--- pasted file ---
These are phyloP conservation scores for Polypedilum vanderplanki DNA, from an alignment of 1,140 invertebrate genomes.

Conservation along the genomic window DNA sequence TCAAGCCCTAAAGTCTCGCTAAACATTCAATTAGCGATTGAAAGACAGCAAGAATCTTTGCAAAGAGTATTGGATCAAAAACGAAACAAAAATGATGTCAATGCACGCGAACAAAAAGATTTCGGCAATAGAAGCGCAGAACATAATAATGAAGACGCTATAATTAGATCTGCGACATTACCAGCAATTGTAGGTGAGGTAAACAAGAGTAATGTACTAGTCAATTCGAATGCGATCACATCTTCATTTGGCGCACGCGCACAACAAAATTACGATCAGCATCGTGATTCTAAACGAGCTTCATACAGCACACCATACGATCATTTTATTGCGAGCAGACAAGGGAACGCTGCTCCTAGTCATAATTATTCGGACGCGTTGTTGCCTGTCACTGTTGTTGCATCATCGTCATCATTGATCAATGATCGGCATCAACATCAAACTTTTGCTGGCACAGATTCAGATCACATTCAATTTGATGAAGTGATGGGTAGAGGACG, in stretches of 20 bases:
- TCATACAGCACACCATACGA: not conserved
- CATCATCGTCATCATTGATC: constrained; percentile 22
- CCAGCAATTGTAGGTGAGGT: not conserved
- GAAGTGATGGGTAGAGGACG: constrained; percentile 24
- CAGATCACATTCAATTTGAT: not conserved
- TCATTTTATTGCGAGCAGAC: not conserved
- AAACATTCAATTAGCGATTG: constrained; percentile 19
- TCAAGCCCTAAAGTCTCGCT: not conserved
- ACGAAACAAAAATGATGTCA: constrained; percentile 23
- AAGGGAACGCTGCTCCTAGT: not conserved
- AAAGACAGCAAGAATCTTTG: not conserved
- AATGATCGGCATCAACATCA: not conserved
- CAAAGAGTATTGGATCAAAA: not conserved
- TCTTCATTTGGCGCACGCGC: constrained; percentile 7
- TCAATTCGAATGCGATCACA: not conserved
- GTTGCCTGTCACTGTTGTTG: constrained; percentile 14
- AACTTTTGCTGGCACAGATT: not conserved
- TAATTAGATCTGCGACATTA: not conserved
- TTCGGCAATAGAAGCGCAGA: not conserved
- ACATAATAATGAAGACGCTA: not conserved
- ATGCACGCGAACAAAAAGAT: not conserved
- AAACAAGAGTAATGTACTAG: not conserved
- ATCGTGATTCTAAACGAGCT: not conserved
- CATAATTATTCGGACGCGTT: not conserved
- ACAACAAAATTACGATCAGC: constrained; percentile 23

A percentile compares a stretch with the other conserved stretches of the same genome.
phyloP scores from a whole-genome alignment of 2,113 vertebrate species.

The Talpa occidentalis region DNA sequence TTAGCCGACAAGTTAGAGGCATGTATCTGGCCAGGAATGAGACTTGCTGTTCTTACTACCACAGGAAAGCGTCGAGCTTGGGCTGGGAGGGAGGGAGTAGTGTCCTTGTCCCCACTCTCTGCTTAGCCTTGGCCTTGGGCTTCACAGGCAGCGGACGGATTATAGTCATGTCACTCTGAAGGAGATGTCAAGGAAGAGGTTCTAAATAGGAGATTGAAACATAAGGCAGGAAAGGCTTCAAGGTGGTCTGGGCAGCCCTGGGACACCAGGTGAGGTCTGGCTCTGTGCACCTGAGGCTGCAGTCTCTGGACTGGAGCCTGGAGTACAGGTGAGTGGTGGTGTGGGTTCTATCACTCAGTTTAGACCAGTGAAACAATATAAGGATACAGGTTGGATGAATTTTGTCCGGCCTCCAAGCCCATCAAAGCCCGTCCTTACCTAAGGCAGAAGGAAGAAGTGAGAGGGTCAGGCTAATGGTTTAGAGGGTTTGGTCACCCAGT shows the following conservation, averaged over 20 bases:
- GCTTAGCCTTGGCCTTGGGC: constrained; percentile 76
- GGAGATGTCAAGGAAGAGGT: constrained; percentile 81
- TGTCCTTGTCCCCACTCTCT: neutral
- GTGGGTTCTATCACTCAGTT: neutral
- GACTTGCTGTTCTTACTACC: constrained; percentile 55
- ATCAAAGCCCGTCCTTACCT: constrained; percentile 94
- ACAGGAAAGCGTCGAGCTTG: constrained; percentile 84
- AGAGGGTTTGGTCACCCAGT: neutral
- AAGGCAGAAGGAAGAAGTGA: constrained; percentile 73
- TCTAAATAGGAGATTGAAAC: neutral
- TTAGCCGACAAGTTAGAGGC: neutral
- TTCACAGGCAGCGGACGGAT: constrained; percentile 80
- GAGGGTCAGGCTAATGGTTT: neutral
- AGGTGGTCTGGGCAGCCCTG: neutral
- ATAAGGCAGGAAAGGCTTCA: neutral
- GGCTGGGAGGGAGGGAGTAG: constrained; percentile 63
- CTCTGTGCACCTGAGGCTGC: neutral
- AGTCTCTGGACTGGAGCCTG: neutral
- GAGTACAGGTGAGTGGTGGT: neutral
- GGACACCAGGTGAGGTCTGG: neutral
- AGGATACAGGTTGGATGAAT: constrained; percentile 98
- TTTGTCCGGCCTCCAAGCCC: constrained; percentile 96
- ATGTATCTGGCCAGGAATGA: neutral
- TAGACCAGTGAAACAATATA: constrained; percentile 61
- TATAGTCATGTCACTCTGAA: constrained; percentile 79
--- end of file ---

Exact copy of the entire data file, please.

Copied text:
These are phyloP conservation scores for Polypedilum vanderplanki DNA, from an alignment of 1,140 invertebrate genomes.

Conservation along the genomic window DNA sequence TCAAGCCCTAAAGTCTCGCTAAACATTCAATTAGCGATTGAAAGACAGCAAGAATCTTTGCAAAGAGTATTGGATCAAAAACGAAACAAAAATGATGTCAATGCACGCGAACAAAAAGATTTCGGCAATAGAAGCGCAGAACATAATAATGAAGACGCTATAATTAGATCTGCGACATTACCAGCAATTGTAGGTGAGGTAAACAAGAGTAATGTACTAGTCAATTCGAATGCGATCACATCTTCATTTGGCGCACGCGCACAACAAAATTACGATCAGCATCGTGATTCTAAACGAGCTTCATACAGCACACCATACGATCATTTTATTGCGAGCAGACAAGGGAACGCTGCTCCTAGTCATAATTATTCGGACGCGTTGTTGCCTGTCACTGTTGTTGCATCATCGTCATCATTGATCAATGATCGGCATCAACATCAAACTTTTGCTGGCACAGATTCAGATCACATTCAATTTGATGAAGTGATGGGTAGAGGACG, in stretches of 20 bases:
- TCATACAGCACACCATACGA: not conserved
- CATCATCGTCATCATTGATC: constrained; percentile 22
- CCAGCAATTGTAGGTGAGGT: not conserved
- GAAGTGATGGGTAGAGGACG: constrained; percentile 24
- CAGATCACATTCAATTTGAT: not conserved
- TCATTTTATTGCGAGCAGAC: not conserved
- AAACATTCAATTAGCGATTG: constrained; percentile 19
- TCAAGCCCTAAAGTCTCGCT: not conserved
- ACGAAACAAAAATGATGTCA: constrained; percentile 23
- AAGGGAACGCTGCTCCTAGT: not conserved
- AAAGACAGCAAGAATCTTTG: not conserved
- AATGATCGGCATCAACATCA: not conserved
- CAAAGAGTATTGGATCAAAA: not conserved
- TCTTCATTTGGCGCACGCGC: constrained; percentile 7
- TCAATTCGAATGCGATCACA: not conserved
- GTTGCCTGTCACTGTTGTTG: constrained; percentile 14
- AACTTTTGCTGGCACAGATT: not conserved
- TAATTAGATCTGCGACATTA: not conserved
- TTCGGCAATAGAAGCGCAGA: not conserved
- ACATAATAATGAAGACGCTA: not conserved
- ATGCACGCGAACAAAAAGAT: not conserved
- AAACAAGAGTAATGTACTAG: not conserved
- ATCGTGATTCTAAACGAGCT: not conserved
- CATAATTATTCGGACGCGTT: not conserved
- ACAACAAAATTACGATCAGC: constrained; percentile 23

A percentile compares a stretch with the other conserved stretches of the same genome.
phyloP scores from a whole-genome alignment of 2,113 vertebrate species.

The Talpa occidentalis region DNA sequence TTAGCCGACAAGTTAGAGGCATGTATCTGGCCAGGAATGAGACTTGCTGTTCTTACTACCACAGGAAAGCGTCGAGCTTGGGCTGGGAGGGAGGGAGTAGTGTCCTTGTCCCCACTCTCTGCTTAGCCTTGGCCTTGGGCTTCACAGGCAGCGGACGGATTATAGTCATGTCACTCTGAAGGAGATGTCAAGGAAGAGGTTCTAAATAGGAGATTGAAACATAAGGCAGGAAAGGCTTCAAGGTGGTCTGGGCAGCCCTGGGACACCAGGTGAGGTCTGGCTCTGTGCACCTGAGGCTGCAGTCTCTGGACTGGAGCCTGGAGTACAGGTGAGTGGTGGTGTGGGTTCTATCACTCAGTTTAGACCAGTGAAACAATATAAGGATACAGGTTGGATGAATTTTGTCCGGCCTCCAAGCCCATCAAAGCCCGTCCTTACCTAAGGCAGAAGGAAGAAGTGAGAGGGTCAGGCTAATGGTTTAGAGGGTTTGGTCACCCAGT shows the following conservation, averaged over 20 bases:
- GCTTAGCCTTGGCCTTGGGC: constrained; percentile 76
- GGAGATGTCAAGGAAGAGGT: constrained; percentile 81
- TGTCCTTGTCCCCACTCTCT: neutral
- GTGGGTTCTATCACTCAGTT: neutral
- GACTTGCTGTTCTTACTACC: constrained; percentile 55
- ATCAAAGCCCGTCCTTACCT: constrained; percentile 94
- ACAGGAAAGCGTCGAGCTTG: constrained; percentile 84
- AGAGGGTTTGGTCACCCAGT: neutral
- AAGGCAGAAGGAAGAAGTGA: constrained; percentile 73
- TCTAAATAGGAGATTGAAAC: neutral
- TTAGCCGACAAGTTAGAGGC: neutral
- TTCACAGGCAGCGGACGGAT: constrained; percentile 80
- GAGGGTCAGGCTAATGGTTT: neutral
- AGGTGGTCTGGGCAGCCCTG: neutral
- ATAAGGCAGGAAAGGCTTCA: neutral
- GGCTGGGAGGGAGGGAGTAG: constrained; percentile 63
- CTCTGTGCACCTGAGGCTGC: neutral
- AGTCTCTGGACTGGAGCCTG: neutral
- GAGTACAGGTGAGTGGTGGT: neutral
- GGACACCAGGTGAGGTCTGG: neutral
- AGGATACAGGTTGGATGAAT: constrained; percentile 98
- TTTGTCCGGCCTCCAAGCCC: constrained; percentile 96
- ATGTATCTGGCCAGGAATGA: neutral
- TAGACCAGTGAAACAATATA: constrained; percentile 61
- TATAGTCATGTCACTCTGAA: constrained; percentile 79